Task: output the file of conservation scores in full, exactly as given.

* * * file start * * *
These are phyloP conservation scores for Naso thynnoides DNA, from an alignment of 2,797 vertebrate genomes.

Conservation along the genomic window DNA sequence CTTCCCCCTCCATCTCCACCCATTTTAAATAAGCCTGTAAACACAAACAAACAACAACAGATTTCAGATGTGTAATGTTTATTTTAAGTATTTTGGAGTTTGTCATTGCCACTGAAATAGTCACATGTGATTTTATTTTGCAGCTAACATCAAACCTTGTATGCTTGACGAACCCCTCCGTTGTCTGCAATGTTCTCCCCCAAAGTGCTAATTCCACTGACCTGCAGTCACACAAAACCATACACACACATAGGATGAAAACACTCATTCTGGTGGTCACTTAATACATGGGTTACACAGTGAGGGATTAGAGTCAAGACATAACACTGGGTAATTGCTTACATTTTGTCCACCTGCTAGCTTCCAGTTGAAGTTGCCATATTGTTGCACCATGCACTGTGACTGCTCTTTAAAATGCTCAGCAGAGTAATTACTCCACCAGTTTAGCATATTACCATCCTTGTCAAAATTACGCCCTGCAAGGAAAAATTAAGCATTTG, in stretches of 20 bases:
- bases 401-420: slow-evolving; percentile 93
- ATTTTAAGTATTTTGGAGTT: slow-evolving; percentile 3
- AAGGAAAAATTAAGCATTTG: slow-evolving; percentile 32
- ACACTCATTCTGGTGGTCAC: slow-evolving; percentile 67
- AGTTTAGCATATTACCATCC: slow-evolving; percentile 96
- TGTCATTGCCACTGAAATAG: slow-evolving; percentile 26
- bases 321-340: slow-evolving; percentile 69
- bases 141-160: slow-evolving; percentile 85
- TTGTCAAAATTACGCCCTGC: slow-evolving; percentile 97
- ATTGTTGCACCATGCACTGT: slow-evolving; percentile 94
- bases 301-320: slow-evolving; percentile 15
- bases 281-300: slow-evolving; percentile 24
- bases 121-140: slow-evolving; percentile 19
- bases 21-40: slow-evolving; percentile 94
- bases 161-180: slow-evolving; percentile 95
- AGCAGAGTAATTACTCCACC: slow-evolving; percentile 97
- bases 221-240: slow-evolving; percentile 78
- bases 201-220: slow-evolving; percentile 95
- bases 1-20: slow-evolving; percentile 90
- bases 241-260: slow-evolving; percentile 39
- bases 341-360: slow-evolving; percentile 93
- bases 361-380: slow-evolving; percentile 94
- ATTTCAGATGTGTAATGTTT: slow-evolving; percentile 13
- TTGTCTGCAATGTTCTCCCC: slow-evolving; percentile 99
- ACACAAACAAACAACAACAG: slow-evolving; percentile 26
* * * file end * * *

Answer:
These are phyloP conservation scores for Naso thynnoides DNA, from an alignment of 2,797 vertebrate genomes.

Conservation along the genomic window DNA sequence CTTCCCCCTCCATCTCCACCCATTTTAAATAAGCCTGTAAACACAAACAAACAACAACAGATTTCAGATGTGTAATGTTTATTTTAAGTATTTTGGAGTTTGTCATTGCCACTGAAATAGTCACATGTGATTTTATTTTGCAGCTAACATCAAACCTTGTATGCTTGACGAACCCCTCCGTTGTCTGCAATGTTCTCCCCCAAAGTGCTAATTCCACTGACCTGCAGTCACACAAAACCATACACACACATAGGATGAAAACACTCATTCTGGTGGTCACTTAATACATGGGTTACACAGTGAGGGATTAGAGTCAAGACATAACACTGGGTAATTGCTTACATTTTGTCCACCTGCTAGCTTCCAGTTGAAGTTGCCATATTGTTGCACCATGCACTGTGACTGCTCTTTAAAATGCTCAGCAGAGTAATTACTCCACCAGTTTAGCATATTACCATCCTTGTCAAAATTACGCCCTGCAAGGAAAAATTAAGCATTTG, in stretches of 20 bases:
- bases 401-420: slow-evolving; percentile 93
- ATTTTAAGTATTTTGGAGTT: slow-evolving; percentile 3
- AAGGAAAAATTAAGCATTTG: slow-evolving; percentile 32
- ACACTCATTCTGGTGGTCAC: slow-evolving; percentile 67
- AGTTTAGCATATTACCATCC: slow-evolving; percentile 96
- TGTCATTGCCACTGAAATAG: slow-evolving; percentile 26
- bases 321-340: slow-evolving; percentile 69
- bases 141-160: slow-evolving; percentile 85
- TTGTCAAAATTACGCCCTGC: slow-evolving; percentile 97
- ATTGTTGCACCATGCACTGT: slow-evolving; percentile 94
- bases 301-320: slow-evolving; percentile 15
- bases 281-300: slow-evolving; percentile 24
- bases 121-140: slow-evolving; percentile 19
- bases 21-40: slow-evolving; percentile 94
- bases 161-180: slow-evolving; percentile 95
- AGCAGAGTAATTACTCCACC: slow-evolving; percentile 97
- bases 221-240: slow-evolving; percentile 78
- bases 201-220: slow-evolving; percentile 95
- bases 1-20: slow-evolving; percentile 90
- bases 241-260: slow-evolving; percentile 39
- bases 341-360: slow-evolving; percentile 93
- bases 361-380: slow-evolving; percentile 94
- ATTTCAGATGTGTAATGTTT: slow-evolving; percentile 13
- TTGTCTGCAATGTTCTCCCC: slow-evolving; percentile 99
- ACACAAACAAACAACAACAG: slow-evolving; percentile 26